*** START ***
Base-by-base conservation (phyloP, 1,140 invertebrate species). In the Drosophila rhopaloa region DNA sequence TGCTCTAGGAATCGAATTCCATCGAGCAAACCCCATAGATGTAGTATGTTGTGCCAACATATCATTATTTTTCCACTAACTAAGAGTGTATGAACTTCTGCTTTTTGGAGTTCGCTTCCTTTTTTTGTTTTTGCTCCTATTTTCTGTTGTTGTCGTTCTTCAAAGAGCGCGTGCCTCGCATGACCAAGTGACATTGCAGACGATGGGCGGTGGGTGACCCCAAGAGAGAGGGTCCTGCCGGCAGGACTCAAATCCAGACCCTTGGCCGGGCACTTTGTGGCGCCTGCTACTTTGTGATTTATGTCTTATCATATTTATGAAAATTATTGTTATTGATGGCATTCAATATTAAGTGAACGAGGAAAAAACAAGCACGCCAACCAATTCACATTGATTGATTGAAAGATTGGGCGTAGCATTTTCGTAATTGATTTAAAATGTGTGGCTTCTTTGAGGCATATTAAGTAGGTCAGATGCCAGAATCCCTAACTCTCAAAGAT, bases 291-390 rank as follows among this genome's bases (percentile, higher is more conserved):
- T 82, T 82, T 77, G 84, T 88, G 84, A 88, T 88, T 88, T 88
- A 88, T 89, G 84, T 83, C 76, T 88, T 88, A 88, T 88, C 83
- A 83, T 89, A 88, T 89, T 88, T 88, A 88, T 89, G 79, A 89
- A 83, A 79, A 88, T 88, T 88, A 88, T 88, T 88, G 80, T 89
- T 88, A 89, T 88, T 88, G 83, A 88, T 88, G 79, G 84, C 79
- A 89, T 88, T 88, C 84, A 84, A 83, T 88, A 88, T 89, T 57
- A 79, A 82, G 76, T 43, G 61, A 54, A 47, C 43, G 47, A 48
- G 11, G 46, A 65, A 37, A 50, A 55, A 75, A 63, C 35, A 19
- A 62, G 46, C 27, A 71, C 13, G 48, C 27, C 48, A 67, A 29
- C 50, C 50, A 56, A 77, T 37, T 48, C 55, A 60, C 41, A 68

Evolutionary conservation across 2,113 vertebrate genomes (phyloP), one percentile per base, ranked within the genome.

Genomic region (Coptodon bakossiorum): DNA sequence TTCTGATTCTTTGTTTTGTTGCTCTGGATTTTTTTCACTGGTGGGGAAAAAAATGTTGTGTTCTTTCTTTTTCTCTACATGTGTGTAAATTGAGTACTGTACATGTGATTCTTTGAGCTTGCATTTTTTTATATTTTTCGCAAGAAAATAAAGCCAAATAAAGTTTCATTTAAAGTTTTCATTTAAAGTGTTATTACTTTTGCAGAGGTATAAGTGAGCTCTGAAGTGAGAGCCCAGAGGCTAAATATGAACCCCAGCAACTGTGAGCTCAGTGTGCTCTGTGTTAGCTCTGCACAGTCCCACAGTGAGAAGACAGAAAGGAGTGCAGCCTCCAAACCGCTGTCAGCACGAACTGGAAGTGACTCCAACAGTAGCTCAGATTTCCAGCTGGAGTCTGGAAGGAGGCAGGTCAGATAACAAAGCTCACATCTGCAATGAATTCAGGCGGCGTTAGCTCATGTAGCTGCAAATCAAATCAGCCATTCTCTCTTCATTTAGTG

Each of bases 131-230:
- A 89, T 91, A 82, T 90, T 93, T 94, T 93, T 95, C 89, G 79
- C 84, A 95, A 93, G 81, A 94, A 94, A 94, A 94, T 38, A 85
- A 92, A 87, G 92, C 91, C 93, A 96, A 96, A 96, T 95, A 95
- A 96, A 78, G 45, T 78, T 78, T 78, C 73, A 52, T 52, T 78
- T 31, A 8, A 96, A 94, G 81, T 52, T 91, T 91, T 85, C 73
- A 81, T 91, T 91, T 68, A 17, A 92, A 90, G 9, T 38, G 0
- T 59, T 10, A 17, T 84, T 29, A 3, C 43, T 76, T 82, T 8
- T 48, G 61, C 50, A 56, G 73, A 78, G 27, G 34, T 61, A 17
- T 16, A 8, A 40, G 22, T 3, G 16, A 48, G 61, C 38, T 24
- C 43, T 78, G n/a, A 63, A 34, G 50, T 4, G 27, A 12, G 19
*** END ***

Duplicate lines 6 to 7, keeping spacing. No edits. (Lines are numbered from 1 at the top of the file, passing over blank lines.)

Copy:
- T 88, A 89, T 88, T 88, G 83, A 88, T 88, G 79, G 84, C 79
- A 89, T 88, T 88, C 84, A 84, A 83, T 88, A 88, T 89, T 57